MSU holds NAFTA panel

Staff Writer

George W. Bush Institute Director of Economic Growth Matthew Rooney gave a lecture on the North American Free Trade Agreement (NAFTA) Wednesday at Mississippi State University.

The lecture was titled "Avoiding a Neo-Medieval Era: NAFTA, Globalization and American Leadership."

The lecture centered on the goals NAFTA set out to accomplish and the current state of the agreement amid emerging isolationist political philosophies.

A panel discussion followed Rooney’s lecture featuring MSU agricultural economics professors Josh Maples and Lurleen Walters, history professor Richard Damms and political science professor Brian Shoup. Political science professor Vasbijt Banerjee served as moderator.

Rooney began his discussion at the fall of the Berlin Wall and the end of the Soviet Union.

“Not literally on that day, but in the ensuing less than 10 years, 3 billion people, China, India, the former Soviet Union, big parts of Africa, big parts of Latin America, 3 billion people came barging onto our economy and said ‘I want to compete,'” Rooney said. “At that point, it was clear that there was going to be a fundamental change in the economic structure of the United States, the economic structure of the entire western world.”

Rooney laid out the three main objectives of NAFTA when it was passed in 1989: eliminating tariffs among the U.S., Canada and Mexico, offering Mexico a path to industrialization and organizing the global economy.

He said the agreement was not perfect, but does its job. Reform of NAFTA is currently underway as of Aug. 16, with a completion deadline of the end of the year.

“We have to keep in mind that thanks to NAFTA, we wrote the rules of the international economy, and there’s something wrong if you can’t win at a game where you wrote the rules,” Rooney said.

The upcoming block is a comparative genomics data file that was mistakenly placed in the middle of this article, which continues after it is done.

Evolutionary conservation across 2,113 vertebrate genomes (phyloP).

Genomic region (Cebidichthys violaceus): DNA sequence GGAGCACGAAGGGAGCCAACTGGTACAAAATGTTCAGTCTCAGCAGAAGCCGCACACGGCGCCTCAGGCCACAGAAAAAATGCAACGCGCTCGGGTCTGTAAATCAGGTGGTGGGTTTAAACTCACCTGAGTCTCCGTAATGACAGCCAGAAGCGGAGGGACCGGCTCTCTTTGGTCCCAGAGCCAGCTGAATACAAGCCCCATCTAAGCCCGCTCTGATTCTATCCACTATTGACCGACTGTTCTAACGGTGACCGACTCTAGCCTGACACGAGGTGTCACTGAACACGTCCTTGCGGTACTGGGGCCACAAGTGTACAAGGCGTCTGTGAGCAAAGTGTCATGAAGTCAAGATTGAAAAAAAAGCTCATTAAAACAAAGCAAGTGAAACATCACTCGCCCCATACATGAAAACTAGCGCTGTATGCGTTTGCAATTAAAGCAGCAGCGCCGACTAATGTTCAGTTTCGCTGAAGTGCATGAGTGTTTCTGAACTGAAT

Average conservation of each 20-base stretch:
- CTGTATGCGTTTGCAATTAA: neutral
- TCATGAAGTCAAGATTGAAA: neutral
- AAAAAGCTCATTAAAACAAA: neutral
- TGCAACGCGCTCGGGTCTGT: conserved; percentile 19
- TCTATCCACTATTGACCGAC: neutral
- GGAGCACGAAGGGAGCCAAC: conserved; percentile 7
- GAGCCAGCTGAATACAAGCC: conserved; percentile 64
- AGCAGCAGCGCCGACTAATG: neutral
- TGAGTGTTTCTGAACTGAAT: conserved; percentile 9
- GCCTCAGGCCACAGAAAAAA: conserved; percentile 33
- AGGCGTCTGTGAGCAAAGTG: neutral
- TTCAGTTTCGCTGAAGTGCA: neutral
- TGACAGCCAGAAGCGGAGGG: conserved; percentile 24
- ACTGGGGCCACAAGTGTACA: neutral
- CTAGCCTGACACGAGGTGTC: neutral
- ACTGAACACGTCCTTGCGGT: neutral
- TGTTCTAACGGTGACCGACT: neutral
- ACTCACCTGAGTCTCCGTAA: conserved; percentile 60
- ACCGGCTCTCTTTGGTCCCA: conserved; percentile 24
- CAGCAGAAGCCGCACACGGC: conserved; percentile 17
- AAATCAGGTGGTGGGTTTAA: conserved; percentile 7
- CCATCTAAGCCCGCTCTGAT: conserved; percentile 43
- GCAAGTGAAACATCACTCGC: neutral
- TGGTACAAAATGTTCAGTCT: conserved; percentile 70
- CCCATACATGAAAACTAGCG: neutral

Maples discussed the positive impact NAFTA has had on agriculture.

“One third of U.S. ag commodities end up in Canada or Mexico,” Maples said. “So, a huge trading partner for us, very important for our industries.”

Maples said despite an agricultural trade deficit, the U.S. ag trade continued to grow.

“You’ll see increases in most ag commodities, increased quantities going to Canada and similarly Mexico,” Maples said. “We’re talking about $25 billion worth of exports to each country, over $50 billion of agricultural exports. Again, this represents about a third of our U.S commodity exports."

Shoup said much of the animosity towards NAFTA from both sides of the political spectrum was misguided, with the agreement being blamed for issues it is not related to. He attributed much of the unemployment issues to modernization, reducing the number of people needed for operations.

“One of the things that I think is up for debate, and it has not been addressed very well by either of our political parties in the United States, and I can send this to other countries as well, has been dealing with the problem of the externalities that come from economic innovation and trade,” Shoup said.

Damms discussed the history of U.S. and Mexico’s relationship leading up to NAFTA, and Walters discussed some of the unintended effects of the agreement regarding migrant workers and foreign labor.

The discussion was hosted by the MSU International Institute and MSU College of Arts and Sciences.